Roca: Creating a brighter future for young mothers and children simultaneously

In Chelsea, Massachusetts, child poverty rates hover at 30 percent. Only 40 percent of students graduate from high school. The need to connect youth and young adults with support is great. But thanks to a program called Roca, young mothers in Chelsea, Revere and East Boston have a community lifeline that provides the building blocks for generating a better future for themselves and their young children.

Roca, which means “rock” in Spanish, developed its Young Mothers Project after witnessing the success of its Intervention Model for high-risk, justice system-involved young men. Roca saw a clear need to assist this growing, and yet underserved, population of young and expecting single mothers who are involved in risky and harmful behaviors. Roca works with these women – most of whom are high school dropouts with little or no employment records – to build the skills they need to become good parents capable of achieving economic stability for themselves and their families over time.

Like many participants, Jennifer Vigil came to Roca with two small children, no high school diploma and no prospects for steady employment. It wasn’t until one youth worker took a special interest in her future that she truly committed to all that Roca had to offer.

“I felt like I was in a dark hole and trapped before I got my GED. All the doors were closed,” Jennifer said. “Once I got my GED, all the doors that were closed before were now open, and I felt like I could do anything I wanted.”

Roca’s model is based in developing transformational relationships by partnering youth workers with young mothers in the program. The intensive model takes participants through three phases of trainings on topics including education, life skills, parenting, financial and employment training, with a long-term retention phase to continue the connection with graduates.

“In our weekly young mothers programming, classes range from GED tutoring in Spanish and English to parenting and life skills classes,” said Rosie Munoz, director of the Young Mothers Project.

Roca also succeeds due to its solid reputation in the community as a safe haven for young mothers to go to and develop personally and professionally. The organization has relationships with the police department, doctors and hospitals to refer young mothers who could benefit from services. Built on a philosophy of “relentless outreach,” Roca’s youth workers identify, locate and keep in touch with young mothers by any means necessary. As a result of their staff’s hard work and continuing community presence, their reach among young mothers continues to expand.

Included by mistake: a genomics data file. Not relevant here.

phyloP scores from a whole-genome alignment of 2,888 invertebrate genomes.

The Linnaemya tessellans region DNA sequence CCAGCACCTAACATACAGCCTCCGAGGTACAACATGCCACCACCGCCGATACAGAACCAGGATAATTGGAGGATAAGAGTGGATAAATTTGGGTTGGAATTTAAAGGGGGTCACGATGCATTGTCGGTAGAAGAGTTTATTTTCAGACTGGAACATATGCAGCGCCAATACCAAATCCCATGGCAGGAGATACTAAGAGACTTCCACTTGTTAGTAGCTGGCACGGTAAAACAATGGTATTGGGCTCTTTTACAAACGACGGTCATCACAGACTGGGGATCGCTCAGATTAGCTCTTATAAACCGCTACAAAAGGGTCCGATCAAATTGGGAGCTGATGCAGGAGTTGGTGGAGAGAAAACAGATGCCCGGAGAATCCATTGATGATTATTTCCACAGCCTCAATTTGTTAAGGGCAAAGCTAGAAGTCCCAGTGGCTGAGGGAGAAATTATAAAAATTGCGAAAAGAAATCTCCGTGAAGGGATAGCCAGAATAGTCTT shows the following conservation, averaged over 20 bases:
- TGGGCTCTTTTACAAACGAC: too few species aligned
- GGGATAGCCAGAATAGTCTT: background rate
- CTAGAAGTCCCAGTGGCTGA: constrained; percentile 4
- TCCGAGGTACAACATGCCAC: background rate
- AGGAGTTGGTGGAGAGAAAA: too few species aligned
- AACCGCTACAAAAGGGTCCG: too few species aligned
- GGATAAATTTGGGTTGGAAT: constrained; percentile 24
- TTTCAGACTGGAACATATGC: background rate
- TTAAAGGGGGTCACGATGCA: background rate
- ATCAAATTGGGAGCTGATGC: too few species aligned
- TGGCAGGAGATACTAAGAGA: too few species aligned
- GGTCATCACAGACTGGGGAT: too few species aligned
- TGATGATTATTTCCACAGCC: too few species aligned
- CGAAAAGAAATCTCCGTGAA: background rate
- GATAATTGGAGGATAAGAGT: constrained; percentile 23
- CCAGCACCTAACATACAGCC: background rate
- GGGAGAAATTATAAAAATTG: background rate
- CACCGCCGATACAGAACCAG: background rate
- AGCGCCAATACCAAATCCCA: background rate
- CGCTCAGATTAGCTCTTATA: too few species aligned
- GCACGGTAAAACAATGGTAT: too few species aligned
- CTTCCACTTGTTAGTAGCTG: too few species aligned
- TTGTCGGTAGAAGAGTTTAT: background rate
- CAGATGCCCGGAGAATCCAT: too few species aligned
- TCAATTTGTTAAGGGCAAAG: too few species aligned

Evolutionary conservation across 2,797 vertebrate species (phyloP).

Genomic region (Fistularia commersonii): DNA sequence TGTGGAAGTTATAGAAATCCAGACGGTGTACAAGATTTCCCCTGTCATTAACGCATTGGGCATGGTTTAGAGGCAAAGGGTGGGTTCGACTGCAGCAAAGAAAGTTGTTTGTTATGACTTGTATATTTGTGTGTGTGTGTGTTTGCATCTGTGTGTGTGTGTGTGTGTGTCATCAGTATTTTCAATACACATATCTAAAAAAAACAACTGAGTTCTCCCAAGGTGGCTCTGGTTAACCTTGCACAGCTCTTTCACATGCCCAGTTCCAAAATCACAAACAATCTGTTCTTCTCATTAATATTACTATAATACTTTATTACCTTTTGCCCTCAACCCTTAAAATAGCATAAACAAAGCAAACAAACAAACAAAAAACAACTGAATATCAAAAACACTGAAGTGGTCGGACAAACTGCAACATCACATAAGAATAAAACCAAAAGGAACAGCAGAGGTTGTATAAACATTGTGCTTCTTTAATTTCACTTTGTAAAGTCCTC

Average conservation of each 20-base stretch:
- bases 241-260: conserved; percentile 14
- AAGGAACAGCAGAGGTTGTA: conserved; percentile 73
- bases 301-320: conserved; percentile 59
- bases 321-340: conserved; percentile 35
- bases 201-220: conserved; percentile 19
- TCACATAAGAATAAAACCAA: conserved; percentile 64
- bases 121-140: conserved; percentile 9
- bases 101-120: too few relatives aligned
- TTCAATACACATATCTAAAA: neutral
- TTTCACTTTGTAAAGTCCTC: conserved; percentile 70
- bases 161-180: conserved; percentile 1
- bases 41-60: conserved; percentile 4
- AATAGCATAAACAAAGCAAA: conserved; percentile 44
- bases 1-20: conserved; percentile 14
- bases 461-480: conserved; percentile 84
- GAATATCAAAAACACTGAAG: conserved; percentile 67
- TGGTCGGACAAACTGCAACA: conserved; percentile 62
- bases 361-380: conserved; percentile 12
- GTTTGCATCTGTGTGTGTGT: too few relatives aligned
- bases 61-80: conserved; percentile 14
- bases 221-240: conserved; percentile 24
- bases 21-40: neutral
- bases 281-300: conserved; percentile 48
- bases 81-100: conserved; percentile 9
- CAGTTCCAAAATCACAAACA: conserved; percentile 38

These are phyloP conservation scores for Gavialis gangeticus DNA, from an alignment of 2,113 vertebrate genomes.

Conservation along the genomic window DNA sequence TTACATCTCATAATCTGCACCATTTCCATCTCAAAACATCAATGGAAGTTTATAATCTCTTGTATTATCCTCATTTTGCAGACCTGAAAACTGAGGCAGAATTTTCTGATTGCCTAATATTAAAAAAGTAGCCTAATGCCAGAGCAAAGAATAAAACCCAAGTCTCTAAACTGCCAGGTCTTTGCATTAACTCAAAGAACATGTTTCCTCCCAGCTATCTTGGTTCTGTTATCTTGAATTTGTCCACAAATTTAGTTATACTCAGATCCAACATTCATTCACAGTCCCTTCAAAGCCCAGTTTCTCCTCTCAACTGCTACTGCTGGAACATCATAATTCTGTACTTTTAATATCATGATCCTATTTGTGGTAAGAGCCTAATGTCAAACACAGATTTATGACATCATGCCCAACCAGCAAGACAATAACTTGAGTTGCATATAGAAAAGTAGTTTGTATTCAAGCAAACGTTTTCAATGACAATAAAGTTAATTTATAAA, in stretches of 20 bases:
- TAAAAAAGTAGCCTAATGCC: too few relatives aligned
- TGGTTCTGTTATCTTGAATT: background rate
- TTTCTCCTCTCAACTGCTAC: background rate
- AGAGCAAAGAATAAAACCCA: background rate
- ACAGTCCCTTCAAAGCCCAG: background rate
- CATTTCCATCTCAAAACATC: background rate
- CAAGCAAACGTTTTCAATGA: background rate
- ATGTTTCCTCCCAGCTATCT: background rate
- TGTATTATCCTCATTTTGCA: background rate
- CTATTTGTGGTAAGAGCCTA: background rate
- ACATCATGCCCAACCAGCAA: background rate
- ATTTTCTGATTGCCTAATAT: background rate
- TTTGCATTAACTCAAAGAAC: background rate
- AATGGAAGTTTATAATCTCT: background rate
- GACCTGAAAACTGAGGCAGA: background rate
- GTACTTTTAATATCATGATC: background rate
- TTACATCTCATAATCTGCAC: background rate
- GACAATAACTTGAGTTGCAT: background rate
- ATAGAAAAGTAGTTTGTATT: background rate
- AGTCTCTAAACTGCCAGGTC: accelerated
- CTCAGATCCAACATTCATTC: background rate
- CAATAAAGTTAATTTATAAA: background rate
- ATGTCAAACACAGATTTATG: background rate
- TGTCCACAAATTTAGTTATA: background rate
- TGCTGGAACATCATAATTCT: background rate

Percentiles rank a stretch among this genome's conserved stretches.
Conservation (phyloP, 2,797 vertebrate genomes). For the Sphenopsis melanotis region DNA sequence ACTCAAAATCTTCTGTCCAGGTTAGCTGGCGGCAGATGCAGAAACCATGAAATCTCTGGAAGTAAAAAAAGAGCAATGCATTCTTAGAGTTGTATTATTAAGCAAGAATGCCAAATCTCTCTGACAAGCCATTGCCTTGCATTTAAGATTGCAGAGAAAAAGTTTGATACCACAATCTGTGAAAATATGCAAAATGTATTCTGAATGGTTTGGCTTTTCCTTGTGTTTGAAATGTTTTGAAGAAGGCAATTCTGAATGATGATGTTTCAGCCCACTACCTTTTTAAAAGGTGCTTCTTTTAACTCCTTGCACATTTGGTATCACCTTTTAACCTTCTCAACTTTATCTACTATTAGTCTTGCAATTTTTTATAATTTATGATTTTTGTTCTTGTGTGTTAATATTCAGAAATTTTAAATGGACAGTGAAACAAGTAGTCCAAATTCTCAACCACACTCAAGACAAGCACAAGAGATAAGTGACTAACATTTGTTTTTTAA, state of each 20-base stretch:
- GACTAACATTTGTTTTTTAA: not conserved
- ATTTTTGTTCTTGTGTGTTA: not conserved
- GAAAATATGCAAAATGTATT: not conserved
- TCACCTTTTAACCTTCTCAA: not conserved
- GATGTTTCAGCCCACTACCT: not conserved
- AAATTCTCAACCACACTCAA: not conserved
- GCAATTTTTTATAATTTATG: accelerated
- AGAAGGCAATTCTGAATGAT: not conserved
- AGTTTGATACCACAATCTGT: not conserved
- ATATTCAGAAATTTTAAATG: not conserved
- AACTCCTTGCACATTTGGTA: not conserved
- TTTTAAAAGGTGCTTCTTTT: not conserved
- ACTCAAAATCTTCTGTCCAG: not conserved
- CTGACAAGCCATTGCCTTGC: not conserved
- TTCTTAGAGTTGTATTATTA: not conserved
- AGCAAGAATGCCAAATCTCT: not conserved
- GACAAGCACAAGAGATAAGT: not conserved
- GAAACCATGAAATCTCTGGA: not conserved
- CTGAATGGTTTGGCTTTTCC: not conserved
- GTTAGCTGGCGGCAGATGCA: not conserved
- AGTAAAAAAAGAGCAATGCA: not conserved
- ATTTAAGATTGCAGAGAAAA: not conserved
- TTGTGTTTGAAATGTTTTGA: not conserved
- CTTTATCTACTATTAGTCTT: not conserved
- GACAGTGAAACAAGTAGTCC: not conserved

“We go into the communities and pound the pavement to find these women and bring them to our programs. We drive to where they live, their hangout spots, where their friends or families live,” said Rosie.

Roca is unique because they never give up, and they never go away. Although participants sometimes face setbacks that cause them to lose hope and stop attending, Roca never stops trying to connect and provide services, nor do staff members stop providing support once participants have graduated from the model. The retention phase allows for participants to come back should they need help. Through this ongoing system of support and continuity in their lives, these women begin to see that change is possible.

“My relationship with Roca is still there. I go to my youth worker all the time, if I need help with anything, personal or professional, and I know he’ll be there,” said Jennifer.

In 2013, Roca served 106 young mothers ranging from 16 to 25 years old. Today, 74 percent are enrolled or have graduated from the program. Most of the program’s young mothers are enrolled in GED classes, have attained a GED certificate or are enrolled in and attending college. 

Of the women who obtained a job, 92 percent retained employment for 120 days, which is the benchmark Roca uses to define successful entry for its participants.

Once started on a path toward self-sufficiency, these mothers are creating a brighter future for themselves and their children, too. They will never have to go through the same hardships they may have experienced during childhood or as young, single mothers. 

“We’re taking a two-generation approach to helping families. We believe if the mother is doing well, then the child will do well. And if both are doing well, then the communities do well and flourish,” said Rosie.

Because of the changes Jennifer has made in her life, she envisions a much brighter future for all of her children. She hopes they will one day go to college and be successful. Roca helped her on the path to achieving that goal for her children.

Jennifer said, “Not only did I get a GED, but I got a different personality. I learned how to be a better parent, how to trust people, how to be compassionate, and all this comes back to Roca.”

Grant Detail

Roca, Inc.

Chelsea, Massachusetts, United States

Implement an integrated service intervention model targeting high-risk young mothers and their children with intensive case management, life skills, stage-based education and employment, health care and quality childcare

Jan. 1, 2013 - Dec. 31, 2014
$400,000

Massachusetts

Related Topics

Secure Families

Putting Children First

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